A cloud of tiny helium-filled soap bubbles hovers in the air. When a barn owl glides through them, the bubbles are illuminated and recorded. The experiment is repeated with a tawny owl and a northern goshawk. With this setup, researchers can see, track, and analyze the vortices in each bird’s wake.
Watch birds of prey as they glide through helium bubbles and learn more about the aerodynamics of flight. From Nature:
Researchers in London have discovered a new way in which birds use their tail to provide lift and so reduce drag while gliding. They tracked the swirling motion of more than 20,000 helium-filled soap bubbles as they were displaced by birds of prey in flight. Their findings could provide a new way to improve the efficiency of small gliding aircraft.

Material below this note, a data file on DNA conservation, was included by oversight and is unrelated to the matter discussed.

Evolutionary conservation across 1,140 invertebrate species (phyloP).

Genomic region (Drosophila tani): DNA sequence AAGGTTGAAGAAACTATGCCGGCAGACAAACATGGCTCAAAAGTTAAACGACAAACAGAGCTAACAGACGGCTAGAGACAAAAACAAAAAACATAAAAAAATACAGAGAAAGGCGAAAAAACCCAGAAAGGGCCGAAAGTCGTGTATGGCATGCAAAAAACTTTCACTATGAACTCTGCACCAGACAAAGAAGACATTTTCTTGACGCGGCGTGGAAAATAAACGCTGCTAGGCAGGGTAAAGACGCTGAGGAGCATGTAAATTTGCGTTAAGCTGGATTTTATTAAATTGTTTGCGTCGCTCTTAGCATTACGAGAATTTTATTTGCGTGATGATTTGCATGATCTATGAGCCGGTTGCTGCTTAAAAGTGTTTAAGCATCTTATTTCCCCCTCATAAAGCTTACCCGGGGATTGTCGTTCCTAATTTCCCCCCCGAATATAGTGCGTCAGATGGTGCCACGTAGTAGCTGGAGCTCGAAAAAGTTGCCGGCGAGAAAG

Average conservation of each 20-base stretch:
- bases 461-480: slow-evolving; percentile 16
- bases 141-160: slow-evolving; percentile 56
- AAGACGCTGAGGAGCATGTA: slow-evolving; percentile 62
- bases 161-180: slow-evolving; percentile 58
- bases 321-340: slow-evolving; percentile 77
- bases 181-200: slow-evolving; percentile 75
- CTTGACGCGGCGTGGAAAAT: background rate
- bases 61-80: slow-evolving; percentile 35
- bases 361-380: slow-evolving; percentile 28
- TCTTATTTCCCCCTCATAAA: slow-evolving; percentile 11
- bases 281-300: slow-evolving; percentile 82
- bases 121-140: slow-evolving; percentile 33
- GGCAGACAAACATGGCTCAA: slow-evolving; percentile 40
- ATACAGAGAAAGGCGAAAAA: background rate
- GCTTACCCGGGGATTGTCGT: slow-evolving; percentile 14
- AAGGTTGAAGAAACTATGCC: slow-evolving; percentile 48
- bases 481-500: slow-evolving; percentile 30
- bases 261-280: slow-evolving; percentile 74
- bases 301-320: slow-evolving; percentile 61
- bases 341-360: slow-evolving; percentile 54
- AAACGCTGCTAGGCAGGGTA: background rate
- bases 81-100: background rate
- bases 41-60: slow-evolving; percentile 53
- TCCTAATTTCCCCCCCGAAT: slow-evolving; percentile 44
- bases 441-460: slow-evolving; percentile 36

Professor Richard Bomphrey, co-author of the paper, said: “Our understanding of birds in flight was used to generate the very earliest aircraft designs. Since then, aeronautical engineering has led to aircraft that are larger and faster – where the viscosity of air becomes less important – and birds have been left trailing in their wake. Now, though, as our attention turns back to smaller and more efficient vehicles, it seems that birds might have a new relevance to future aeronautics.”
File under biomimicry, fluid dynamics, aerodynamics, flying, and vortices. Then watch these related videos next:
• Wake vortex in the fog as an airplane lands
• Wingtip vortices made visible with ribbons of white smoke
• A vortex of bubbles twirls pufferfish
• The physics of why birds fly in V-formation
• How to make an Air Surfing Foam Walkalong Glider